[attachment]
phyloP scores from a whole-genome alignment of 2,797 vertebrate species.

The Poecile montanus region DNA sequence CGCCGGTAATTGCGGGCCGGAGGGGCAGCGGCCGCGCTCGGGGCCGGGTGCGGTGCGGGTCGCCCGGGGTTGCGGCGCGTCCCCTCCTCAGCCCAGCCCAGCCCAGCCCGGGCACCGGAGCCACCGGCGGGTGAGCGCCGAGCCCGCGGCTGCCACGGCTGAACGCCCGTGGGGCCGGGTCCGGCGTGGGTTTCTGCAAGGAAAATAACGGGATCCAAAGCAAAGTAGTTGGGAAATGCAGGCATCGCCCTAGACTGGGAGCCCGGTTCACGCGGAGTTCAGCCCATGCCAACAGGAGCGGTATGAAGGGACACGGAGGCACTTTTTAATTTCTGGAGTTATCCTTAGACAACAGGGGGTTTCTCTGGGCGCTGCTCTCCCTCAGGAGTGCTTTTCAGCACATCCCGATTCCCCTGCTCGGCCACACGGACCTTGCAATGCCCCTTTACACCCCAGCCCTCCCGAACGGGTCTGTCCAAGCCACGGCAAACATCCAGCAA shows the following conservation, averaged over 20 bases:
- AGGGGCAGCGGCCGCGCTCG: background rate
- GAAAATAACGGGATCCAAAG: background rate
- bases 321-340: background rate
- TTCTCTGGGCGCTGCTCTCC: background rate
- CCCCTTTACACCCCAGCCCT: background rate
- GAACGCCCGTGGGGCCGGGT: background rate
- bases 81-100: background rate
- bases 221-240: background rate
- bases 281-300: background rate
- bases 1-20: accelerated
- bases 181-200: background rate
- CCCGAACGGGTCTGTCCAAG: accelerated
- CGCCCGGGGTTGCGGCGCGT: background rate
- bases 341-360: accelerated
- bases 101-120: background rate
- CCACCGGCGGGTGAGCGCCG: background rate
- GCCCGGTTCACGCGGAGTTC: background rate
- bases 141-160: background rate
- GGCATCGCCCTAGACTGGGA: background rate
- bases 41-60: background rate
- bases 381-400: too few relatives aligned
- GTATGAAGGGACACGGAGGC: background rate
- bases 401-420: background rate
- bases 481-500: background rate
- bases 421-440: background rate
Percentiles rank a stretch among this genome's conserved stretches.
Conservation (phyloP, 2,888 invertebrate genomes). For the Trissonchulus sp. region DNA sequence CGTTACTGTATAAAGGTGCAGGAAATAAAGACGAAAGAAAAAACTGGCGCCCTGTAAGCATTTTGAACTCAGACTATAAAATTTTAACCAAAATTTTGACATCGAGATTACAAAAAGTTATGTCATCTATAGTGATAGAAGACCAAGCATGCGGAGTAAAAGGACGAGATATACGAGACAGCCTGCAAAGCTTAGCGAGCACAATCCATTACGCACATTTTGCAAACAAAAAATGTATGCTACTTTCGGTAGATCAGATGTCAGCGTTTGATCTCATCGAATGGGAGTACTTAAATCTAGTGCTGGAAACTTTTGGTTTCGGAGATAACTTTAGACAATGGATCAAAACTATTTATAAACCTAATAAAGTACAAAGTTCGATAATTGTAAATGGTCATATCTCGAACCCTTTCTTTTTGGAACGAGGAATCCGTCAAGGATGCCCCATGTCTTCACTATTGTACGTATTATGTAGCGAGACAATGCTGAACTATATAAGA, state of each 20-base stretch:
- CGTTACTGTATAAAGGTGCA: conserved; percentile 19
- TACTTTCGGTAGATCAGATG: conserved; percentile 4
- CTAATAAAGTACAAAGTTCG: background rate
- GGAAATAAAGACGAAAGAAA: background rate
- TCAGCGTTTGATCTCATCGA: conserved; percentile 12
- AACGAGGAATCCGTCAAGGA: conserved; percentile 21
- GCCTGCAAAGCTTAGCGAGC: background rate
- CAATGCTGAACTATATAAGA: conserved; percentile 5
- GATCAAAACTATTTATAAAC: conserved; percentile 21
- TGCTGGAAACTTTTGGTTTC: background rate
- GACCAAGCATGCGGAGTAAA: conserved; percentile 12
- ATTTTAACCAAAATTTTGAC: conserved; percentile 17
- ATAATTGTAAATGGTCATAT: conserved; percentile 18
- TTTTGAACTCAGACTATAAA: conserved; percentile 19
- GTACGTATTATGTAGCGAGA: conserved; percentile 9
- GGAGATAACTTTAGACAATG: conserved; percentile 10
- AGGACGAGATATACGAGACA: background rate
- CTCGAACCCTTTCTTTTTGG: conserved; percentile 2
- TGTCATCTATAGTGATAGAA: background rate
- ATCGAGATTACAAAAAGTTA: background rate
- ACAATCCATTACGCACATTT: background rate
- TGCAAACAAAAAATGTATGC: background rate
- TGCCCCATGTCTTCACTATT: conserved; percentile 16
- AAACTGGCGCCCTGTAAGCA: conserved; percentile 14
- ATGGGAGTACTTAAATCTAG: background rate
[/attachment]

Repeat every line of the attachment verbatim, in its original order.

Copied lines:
phyloP scores from a whole-genome alignment of 2,797 vertebrate species.

The Poecile montanus region DNA sequence CGCCGGTAATTGCGGGCCGGAGGGGCAGCGGCCGCGCTCGGGGCCGGGTGCGGTGCGGGTCGCCCGGGGTTGCGGCGCGTCCCCTCCTCAGCCCAGCCCAGCCCAGCCCGGGCACCGGAGCCACCGGCGGGTGAGCGCCGAGCCCGCGGCTGCCACGGCTGAACGCCCGTGGGGCCGGGTCCGGCGTGGGTTTCTGCAAGGAAAATAACGGGATCCAAAGCAAAGTAGTTGGGAAATGCAGGCATCGCCCTAGACTGGGAGCCCGGTTCACGCGGAGTTCAGCCCATGCCAACAGGAGCGGTATGAAGGGACACGGAGGCACTTTTTAATTTCTGGAGTTATCCTTAGACAACAGGGGGTTTCTCTGGGCGCTGCTCTCCCTCAGGAGTGCTTTTCAGCACATCCCGATTCCCCTGCTCGGCCACACGGACCTTGCAATGCCCCTTTACACCCCAGCCCTCCCGAACGGGTCTGTCCAAGCCACGGCAAACATCCAGCAA shows the following conservation, averaged over 20 bases:
- AGGGGCAGCGGCCGCGCTCG: background rate
- GAAAATAACGGGATCCAAAG: background rate
- bases 321-340: background rate
- TTCTCTGGGCGCTGCTCTCC: background rate
- CCCCTTTACACCCCAGCCCT: background rate
- GAACGCCCGTGGGGCCGGGT: background rate
- bases 81-100: background rate
- bases 221-240: background rate
- bases 281-300: background rate
- bases 1-20: accelerated
- bases 181-200: background rate
- CCCGAACGGGTCTGTCCAAG: accelerated
- CGCCCGGGGTTGCGGCGCGT: background rate
- bases 341-360: accelerated
- bases 101-120: background rate
- CCACCGGCGGGTGAGCGCCG: background rate
- GCCCGGTTCACGCGGAGTTC: background rate
- bases 141-160: background rate
- GGCATCGCCCTAGACTGGGA: background rate
- bases 41-60: background rate
- bases 381-400: too few relatives aligned
- GTATGAAGGGACACGGAGGC: background rate
- bases 401-420: background rate
- bases 481-500: background rate
- bases 421-440: background rate
Percentiles rank a stretch among this genome's conserved stretches.
Conservation (phyloP, 2,888 invertebrate genomes). For the Trissonchulus sp. region DNA sequence CGTTACTGTATAAAGGTGCAGGAAATAAAGACGAAAGAAAAAACTGGCGCCCTGTAAGCATTTTGAACTCAGACTATAAAATTTTAACCAAAATTTTGACATCGAGATTACAAAAAGTTATGTCATCTATAGTGATAGAAGACCAAGCATGCGGAGTAAAAGGACGAGATATACGAGACAGCCTGCAAAGCTTAGCGAGCACAATCCATTACGCACATTTTGCAAACAAAAAATGTATGCTACTTTCGGTAGATCAGATGTCAGCGTTTGATCTCATCGAATGGGAGTACTTAAATCTAGTGCTGGAAACTTTTGGTTTCGGAGATAACTTTAGACAATGGATCAAAACTATTTATAAACCTAATAAAGTACAAAGTTCGATAATTGTAAATGGTCATATCTCGAACCCTTTCTTTTTGGAACGAGGAATCCGTCAAGGATGCCCCATGTCTTCACTATTGTACGTATTATGTAGCGAGACAATGCTGAACTATATAAGA, state of each 20-base stretch:
- CGTTACTGTATAAAGGTGCA: conserved; percentile 19
- TACTTTCGGTAGATCAGATG: conserved; percentile 4
- CTAATAAAGTACAAAGTTCG: background rate
- GGAAATAAAGACGAAAGAAA: background rate
- TCAGCGTTTGATCTCATCGA: conserved; percentile 12
- AACGAGGAATCCGTCAAGGA: conserved; percentile 21
- GCCTGCAAAGCTTAGCGAGC: background rate
- CAATGCTGAACTATATAAGA: conserved; percentile 5
- GATCAAAACTATTTATAAAC: conserved; percentile 21
- TGCTGGAAACTTTTGGTTTC: background rate
- GACCAAGCATGCGGAGTAAA: conserved; percentile 12
- ATTTTAACCAAAATTTTGAC: conserved; percentile 17
- ATAATTGTAAATGGTCATAT: conserved; percentile 18
- TTTTGAACTCAGACTATAAA: conserved; percentile 19
- GTACGTATTATGTAGCGAGA: conserved; percentile 9
- GGAGATAACTTTAGACAATG: conserved; percentile 10
- AGGACGAGATATACGAGACA: background rate
- CTCGAACCCTTTCTTTTTGG: conserved; percentile 2
- TGTCATCTATAGTGATAGAA: background rate
- ATCGAGATTACAAAAAGTTA: background rate
- ACAATCCATTACGCACATTT: background rate
- TGCAAACAAAAAATGTATGC: background rate
- TGCCCCATGTCTTCACTATT: conserved; percentile 16
- AAACTGGCGCCCTGTAAGCA: conserved; percentile 14
- ATGGGAGTACTTAAATCTAG: background rate